You might not be going to eastern Europe for your holidays this summer – but so far as a lot of investors are concerned, the region is currently hot, hot, hot.
The Hungarian stock market, which has risen by one-third during the past year, hit a new all-time high earlier this week.
The Polish stock market is also up by a third and the Romanian stock market by almost a quarter.
Other eastern European markets to have put in a strong showing include the Czech stock market, which is up by a sixth, while the Slovenian and Serbian stock markets are up by almost as much.
So what is going on? Partly, it’s because the economies of central and eastern Europe have been growing strongly this year.
The Czech Republic, Romania, Poland, Hungary and Slovenia all saw their economies grow by more than 1% during the first three months of the year, compared with the paltry 0.2% notched up by the UK, 0.3% in the United States and 0.6% across the eurozone.
Romania, the star performer, grew at a remarkable 1.7% during the quarter.
All have relatively low unemployment: the Czech Republic’s jobless rate, for example, is just 3% and Hungary’s just 4.3%, even lower than Britain’s.
Other economic indicators, such as industrial production and retail sales volumes, are also strongly heading in the right direction.
In many cases, notably the Czech Republic and Romania, their economies have been performing more strongly than expected.
Image: The Romanian stock market is up by almost a quarter
This is partly because they are in close proximity to the eurozone where, after years of stagnant or no growth, there are finally signs of expansion.
The Czech Republic, in particular, has an economy strongly connected to that of Germany.
In some cases, it is because the countries themselves have been pursuing expansionary policies.
A good example here is Hungary.
Its central bank, the National Bank of Hungary, has just announced it is keeping its main policy rate at 0.9%, in spite of recent strong growth, arguing that any resulting inflation will be felt further down the line.
This is despite a recent uptick in foreign direct investment and the very low levels of unemployment in the country – all of which, in other circumstances, might be expected to lead to an inflationary surge.
Its governor, Gyorgy Matolcsy, has been in place just a few months longer than the Bank of England’s Mark Carney and, like Mr Carney, has yet to preside over a rise in interest rates.
Adding to this has been a growing appetite among investors everywhere for emerging market assets.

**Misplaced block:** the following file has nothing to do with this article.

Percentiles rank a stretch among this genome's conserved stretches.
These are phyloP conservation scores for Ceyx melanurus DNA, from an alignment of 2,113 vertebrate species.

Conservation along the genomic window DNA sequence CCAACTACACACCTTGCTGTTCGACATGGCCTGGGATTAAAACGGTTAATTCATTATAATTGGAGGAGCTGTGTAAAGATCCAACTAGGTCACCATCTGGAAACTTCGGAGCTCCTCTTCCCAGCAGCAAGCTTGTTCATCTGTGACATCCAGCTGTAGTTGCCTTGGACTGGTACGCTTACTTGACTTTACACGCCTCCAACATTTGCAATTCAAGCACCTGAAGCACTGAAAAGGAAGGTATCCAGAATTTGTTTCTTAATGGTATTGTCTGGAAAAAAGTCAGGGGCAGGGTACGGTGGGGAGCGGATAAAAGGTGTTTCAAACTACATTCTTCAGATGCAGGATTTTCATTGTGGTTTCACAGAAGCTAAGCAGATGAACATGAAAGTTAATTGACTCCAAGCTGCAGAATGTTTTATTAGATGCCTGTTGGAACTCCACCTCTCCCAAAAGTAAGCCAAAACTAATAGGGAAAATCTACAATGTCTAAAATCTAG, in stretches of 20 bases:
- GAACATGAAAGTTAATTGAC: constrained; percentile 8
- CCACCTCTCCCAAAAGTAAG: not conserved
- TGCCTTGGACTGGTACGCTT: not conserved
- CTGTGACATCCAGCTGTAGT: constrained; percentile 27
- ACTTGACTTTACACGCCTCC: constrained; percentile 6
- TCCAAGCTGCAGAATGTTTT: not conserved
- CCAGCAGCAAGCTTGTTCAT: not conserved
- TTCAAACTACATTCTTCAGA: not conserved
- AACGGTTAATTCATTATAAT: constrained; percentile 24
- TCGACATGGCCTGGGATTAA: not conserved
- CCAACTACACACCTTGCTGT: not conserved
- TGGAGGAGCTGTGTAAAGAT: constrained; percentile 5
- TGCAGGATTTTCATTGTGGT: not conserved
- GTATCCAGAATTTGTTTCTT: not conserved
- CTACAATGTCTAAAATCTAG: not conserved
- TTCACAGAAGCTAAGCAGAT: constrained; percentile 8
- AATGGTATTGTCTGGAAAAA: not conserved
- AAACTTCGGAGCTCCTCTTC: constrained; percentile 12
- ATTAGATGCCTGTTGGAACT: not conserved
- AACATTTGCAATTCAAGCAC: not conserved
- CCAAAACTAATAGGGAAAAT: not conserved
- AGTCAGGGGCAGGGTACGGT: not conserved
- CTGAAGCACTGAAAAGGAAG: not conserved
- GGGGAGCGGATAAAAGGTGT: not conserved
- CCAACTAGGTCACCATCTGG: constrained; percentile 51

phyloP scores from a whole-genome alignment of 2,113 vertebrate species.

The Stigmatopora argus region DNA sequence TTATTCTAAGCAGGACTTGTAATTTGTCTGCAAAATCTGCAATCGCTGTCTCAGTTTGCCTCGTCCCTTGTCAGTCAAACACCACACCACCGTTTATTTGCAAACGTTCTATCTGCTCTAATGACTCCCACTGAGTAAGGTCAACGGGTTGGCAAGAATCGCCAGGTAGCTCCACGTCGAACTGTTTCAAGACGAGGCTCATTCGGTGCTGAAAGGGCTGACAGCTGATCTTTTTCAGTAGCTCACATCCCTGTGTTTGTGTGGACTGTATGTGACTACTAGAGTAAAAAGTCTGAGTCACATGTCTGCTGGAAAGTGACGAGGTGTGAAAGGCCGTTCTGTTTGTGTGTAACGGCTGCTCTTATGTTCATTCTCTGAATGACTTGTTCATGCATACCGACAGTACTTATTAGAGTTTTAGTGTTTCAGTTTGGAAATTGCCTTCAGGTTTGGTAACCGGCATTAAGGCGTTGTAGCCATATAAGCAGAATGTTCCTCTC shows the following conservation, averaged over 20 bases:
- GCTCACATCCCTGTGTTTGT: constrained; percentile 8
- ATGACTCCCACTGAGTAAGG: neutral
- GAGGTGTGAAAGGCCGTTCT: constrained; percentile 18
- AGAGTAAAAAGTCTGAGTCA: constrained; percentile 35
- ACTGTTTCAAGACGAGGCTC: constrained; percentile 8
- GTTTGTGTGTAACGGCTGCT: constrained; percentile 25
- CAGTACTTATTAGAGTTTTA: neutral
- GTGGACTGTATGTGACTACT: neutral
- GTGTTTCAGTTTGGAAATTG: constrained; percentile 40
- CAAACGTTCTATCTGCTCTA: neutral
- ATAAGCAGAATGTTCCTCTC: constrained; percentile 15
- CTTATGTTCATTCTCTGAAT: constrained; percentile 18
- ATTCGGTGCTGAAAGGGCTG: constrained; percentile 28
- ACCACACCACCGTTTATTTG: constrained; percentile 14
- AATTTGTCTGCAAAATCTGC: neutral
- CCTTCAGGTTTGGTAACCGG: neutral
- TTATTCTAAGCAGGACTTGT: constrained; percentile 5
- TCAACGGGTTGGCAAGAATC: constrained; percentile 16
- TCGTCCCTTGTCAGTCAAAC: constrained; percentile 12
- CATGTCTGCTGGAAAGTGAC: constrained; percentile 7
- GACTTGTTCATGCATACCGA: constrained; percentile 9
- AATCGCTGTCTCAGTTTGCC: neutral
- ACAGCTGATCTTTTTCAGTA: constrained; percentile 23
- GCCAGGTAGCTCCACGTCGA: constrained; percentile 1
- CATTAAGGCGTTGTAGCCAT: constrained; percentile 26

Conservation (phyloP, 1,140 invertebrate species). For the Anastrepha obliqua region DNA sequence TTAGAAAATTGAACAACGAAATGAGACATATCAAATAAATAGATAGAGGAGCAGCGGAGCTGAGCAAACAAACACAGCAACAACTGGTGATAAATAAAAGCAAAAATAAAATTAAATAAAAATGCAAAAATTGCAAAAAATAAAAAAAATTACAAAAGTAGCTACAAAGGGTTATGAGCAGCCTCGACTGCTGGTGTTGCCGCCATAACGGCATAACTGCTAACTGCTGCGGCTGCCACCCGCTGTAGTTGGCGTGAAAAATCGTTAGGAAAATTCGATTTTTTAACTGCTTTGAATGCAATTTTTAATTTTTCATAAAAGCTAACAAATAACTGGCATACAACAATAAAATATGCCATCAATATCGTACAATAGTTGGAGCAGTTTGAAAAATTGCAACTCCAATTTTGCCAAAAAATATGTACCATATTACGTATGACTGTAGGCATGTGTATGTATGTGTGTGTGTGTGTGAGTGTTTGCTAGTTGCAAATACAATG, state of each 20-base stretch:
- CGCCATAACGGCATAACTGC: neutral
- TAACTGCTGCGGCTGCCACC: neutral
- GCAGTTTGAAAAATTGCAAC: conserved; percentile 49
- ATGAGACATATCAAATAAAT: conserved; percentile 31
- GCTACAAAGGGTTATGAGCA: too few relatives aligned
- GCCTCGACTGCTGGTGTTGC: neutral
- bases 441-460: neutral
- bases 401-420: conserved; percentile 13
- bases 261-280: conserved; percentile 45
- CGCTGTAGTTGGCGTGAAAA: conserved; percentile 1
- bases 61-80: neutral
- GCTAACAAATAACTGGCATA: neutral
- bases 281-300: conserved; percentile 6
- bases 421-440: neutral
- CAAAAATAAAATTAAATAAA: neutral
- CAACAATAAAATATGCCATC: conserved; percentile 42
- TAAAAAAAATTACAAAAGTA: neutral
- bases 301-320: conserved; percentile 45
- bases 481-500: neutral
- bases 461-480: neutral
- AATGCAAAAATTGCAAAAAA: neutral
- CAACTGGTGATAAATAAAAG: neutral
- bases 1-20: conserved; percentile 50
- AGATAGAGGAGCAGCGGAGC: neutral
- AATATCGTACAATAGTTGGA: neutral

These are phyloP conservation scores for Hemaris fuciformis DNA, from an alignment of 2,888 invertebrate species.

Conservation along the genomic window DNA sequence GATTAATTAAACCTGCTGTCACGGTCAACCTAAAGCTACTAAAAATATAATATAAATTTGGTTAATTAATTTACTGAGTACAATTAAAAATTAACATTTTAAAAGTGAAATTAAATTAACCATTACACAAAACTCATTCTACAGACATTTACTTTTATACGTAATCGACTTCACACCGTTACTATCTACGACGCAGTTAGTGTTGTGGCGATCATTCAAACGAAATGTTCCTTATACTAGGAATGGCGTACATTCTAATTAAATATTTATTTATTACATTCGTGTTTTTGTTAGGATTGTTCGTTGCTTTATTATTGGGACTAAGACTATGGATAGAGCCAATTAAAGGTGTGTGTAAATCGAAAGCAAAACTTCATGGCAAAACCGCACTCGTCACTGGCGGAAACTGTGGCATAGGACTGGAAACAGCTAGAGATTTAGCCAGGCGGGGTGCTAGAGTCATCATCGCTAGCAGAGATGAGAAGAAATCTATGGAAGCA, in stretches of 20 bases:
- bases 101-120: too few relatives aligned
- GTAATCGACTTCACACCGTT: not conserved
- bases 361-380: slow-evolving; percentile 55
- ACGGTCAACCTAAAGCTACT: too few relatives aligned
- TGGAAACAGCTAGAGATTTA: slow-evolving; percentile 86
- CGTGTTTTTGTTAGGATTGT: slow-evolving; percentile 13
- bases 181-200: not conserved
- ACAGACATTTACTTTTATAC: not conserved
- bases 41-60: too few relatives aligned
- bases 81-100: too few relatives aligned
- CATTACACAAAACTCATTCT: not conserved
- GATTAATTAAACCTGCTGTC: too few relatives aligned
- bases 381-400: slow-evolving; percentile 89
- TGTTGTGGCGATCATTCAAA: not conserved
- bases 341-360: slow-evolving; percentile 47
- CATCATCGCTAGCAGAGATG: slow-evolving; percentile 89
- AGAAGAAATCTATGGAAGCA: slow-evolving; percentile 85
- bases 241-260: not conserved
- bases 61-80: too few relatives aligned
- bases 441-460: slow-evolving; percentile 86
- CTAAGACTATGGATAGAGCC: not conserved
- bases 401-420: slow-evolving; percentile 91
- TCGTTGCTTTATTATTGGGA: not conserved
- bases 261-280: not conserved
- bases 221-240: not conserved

The lion’s share of such investment inevitably goes to China and other Asian economies.
However, partly due to political scandals in other previously popular emerging markets, notably Brazil and South Africa, along with unease about the extent to which China’s growth is sustainable, it is clear some investors are looking anew at central and eastern Europe.
And there is another, crucial, reason why these economies are interesting investors – the US dollar.
A stronger dollar tends to hurt emerging market economies, mainly because so many of them depend on exports of commodities, which are priced in dollars and therefore become more expensive when it rises.
Central and eastern Europe are less dependent on commodity exports but still tend to suffer when the dollar rises.
This was supposed to be a year in which, due to interest rate hikes by the US Federal Reserve, the dollar strengthened.
But instead the greenback has been decidedly weak in recent weeks as expectations of more US interest rate rises have been pared back and many central and eastern European countries have seen their currencies appreciate against it accordingly.
At the start of the year, one US dollar bought 293.5 Hungarian forint. Today, it will buy just 264.4.
Similarly, from buying 25.8 Czech crowns at the beginning of the year, one dollar now buys just 22.5.
The biggest gainer of all has been the Polish zloty, which is up some 14% against the dollar this year.
Each of these three currencies have now hit their highest level against the dollar for two years.
So some investors are buying assets in these countries in the expectation of further appreciation in their currencies.
All of these economies still have their weaknesses.
Poland, for example, has an export market too heavily dependent on low value-added goods. Hungary has an autocratic government. Romania has poor infrastructure and a skills shortage.
But, for now, the sun is shining on much of central and eastern Europe.